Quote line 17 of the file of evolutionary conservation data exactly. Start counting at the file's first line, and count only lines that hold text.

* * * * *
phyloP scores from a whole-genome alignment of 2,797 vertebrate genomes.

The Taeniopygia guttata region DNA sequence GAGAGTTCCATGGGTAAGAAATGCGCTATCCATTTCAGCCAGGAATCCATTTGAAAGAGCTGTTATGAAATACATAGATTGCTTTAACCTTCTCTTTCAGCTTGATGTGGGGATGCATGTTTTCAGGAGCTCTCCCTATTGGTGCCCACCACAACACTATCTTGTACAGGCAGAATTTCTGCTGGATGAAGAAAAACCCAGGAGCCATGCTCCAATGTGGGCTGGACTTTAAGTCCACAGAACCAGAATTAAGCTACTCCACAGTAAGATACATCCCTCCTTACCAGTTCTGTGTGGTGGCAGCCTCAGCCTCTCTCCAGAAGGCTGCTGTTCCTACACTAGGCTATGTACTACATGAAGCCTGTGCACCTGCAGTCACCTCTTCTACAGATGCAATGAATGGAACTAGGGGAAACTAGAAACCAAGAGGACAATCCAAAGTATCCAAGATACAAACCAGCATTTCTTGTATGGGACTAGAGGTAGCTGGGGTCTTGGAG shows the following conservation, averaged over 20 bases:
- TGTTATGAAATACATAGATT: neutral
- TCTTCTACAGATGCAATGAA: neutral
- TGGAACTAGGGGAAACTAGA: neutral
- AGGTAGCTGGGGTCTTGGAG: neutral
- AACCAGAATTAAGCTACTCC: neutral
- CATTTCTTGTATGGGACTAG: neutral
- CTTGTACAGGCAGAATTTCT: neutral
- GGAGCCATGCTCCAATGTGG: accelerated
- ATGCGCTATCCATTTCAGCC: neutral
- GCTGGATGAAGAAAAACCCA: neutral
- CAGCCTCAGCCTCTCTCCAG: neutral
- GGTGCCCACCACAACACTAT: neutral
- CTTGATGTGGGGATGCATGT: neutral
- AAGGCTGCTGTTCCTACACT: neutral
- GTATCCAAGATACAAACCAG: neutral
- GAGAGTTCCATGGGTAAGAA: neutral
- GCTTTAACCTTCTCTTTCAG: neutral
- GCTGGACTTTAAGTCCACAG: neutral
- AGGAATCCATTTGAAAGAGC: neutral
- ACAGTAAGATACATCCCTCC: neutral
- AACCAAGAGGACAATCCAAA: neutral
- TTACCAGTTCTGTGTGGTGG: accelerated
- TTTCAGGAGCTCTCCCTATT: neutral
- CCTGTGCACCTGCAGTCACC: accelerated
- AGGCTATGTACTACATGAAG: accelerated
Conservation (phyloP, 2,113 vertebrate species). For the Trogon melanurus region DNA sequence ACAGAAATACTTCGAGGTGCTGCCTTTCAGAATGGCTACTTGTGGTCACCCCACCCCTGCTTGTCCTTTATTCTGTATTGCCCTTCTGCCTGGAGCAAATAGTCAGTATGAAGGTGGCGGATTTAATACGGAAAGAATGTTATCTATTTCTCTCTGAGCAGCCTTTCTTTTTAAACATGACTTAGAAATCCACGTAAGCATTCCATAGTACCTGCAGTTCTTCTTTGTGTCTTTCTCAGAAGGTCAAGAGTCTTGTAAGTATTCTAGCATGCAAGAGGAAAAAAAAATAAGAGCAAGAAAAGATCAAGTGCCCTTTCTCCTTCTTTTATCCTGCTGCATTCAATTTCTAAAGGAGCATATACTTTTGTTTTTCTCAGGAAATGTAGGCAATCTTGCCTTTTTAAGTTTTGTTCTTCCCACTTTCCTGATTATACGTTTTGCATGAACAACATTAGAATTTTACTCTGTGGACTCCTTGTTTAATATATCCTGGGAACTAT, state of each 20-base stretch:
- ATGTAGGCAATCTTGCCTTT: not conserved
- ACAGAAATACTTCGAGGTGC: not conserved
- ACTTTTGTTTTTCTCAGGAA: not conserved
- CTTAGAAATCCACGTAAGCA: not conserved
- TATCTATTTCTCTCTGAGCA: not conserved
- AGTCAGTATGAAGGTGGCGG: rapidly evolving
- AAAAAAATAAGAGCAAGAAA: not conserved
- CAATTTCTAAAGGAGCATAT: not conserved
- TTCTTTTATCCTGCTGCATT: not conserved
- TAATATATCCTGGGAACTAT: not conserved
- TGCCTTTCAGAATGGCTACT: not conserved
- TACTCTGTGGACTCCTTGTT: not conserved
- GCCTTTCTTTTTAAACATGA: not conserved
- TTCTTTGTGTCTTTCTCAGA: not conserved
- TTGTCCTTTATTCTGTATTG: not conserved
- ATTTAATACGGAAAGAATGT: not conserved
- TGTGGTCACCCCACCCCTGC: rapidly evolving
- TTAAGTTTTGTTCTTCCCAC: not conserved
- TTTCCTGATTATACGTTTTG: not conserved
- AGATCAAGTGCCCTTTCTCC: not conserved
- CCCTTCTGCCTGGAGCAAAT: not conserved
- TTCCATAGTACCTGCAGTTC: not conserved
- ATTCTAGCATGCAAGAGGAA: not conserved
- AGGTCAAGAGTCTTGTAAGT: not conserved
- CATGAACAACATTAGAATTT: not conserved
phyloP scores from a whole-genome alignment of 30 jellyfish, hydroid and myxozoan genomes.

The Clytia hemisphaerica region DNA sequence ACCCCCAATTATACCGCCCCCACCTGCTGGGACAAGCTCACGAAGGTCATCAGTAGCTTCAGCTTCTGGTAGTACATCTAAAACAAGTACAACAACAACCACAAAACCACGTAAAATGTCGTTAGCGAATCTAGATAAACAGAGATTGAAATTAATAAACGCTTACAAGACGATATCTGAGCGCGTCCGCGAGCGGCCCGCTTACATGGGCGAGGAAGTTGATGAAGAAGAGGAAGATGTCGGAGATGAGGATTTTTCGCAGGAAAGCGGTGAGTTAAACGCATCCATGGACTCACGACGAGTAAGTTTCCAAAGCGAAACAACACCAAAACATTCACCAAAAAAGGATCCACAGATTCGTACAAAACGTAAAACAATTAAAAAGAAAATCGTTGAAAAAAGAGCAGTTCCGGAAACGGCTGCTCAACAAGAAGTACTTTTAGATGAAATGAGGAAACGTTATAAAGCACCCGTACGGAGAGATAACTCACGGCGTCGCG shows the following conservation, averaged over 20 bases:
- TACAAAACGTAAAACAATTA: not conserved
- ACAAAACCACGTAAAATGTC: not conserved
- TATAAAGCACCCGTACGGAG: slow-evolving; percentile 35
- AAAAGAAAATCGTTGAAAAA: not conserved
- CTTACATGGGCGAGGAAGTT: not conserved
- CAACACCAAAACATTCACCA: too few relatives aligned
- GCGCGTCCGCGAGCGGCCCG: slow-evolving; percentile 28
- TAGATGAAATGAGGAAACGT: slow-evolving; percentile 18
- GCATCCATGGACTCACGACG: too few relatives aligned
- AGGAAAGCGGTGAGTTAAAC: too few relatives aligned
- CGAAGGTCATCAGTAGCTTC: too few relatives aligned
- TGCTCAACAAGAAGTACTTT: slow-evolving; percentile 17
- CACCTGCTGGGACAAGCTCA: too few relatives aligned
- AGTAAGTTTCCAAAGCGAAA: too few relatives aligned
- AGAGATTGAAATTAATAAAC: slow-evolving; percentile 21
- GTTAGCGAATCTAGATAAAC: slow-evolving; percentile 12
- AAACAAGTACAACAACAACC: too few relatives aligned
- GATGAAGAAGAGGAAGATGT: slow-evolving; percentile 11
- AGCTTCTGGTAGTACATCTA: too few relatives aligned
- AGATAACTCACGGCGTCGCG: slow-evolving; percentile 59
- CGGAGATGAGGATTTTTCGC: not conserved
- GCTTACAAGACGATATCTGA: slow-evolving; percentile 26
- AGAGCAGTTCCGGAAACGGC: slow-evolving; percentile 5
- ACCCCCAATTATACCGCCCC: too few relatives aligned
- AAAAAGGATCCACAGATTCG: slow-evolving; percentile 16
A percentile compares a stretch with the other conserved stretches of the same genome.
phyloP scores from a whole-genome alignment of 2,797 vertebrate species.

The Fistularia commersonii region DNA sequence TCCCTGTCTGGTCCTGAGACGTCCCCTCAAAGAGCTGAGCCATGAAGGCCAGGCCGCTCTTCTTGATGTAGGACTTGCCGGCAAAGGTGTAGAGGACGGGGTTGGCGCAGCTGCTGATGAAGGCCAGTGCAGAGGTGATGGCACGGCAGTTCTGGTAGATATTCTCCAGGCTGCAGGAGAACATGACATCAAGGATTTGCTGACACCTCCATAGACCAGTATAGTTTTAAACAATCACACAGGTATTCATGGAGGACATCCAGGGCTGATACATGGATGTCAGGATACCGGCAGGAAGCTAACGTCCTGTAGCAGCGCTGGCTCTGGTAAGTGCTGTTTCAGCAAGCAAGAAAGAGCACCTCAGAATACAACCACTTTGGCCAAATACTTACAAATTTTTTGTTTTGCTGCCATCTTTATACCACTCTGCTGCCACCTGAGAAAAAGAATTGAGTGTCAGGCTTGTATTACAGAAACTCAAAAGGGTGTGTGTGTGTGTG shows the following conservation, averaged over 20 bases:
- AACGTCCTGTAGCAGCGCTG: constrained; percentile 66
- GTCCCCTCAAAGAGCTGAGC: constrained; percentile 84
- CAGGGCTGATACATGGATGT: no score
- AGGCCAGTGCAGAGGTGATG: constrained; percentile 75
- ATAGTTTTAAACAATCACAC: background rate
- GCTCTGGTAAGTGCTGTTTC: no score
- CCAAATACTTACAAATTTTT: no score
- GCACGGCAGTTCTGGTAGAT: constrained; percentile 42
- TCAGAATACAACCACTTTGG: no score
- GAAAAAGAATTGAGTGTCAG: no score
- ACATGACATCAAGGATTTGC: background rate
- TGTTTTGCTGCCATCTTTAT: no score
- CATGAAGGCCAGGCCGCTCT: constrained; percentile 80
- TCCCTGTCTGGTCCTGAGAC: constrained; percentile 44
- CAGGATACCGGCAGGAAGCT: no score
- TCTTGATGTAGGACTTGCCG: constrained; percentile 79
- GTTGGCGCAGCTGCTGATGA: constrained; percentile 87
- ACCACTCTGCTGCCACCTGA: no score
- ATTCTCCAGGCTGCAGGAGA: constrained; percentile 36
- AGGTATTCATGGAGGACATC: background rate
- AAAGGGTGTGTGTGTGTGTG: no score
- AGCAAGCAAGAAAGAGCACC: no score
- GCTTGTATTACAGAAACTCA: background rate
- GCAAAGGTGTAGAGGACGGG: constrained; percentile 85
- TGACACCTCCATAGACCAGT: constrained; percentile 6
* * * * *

- GTATCCAAGATACAAACCAG: neutral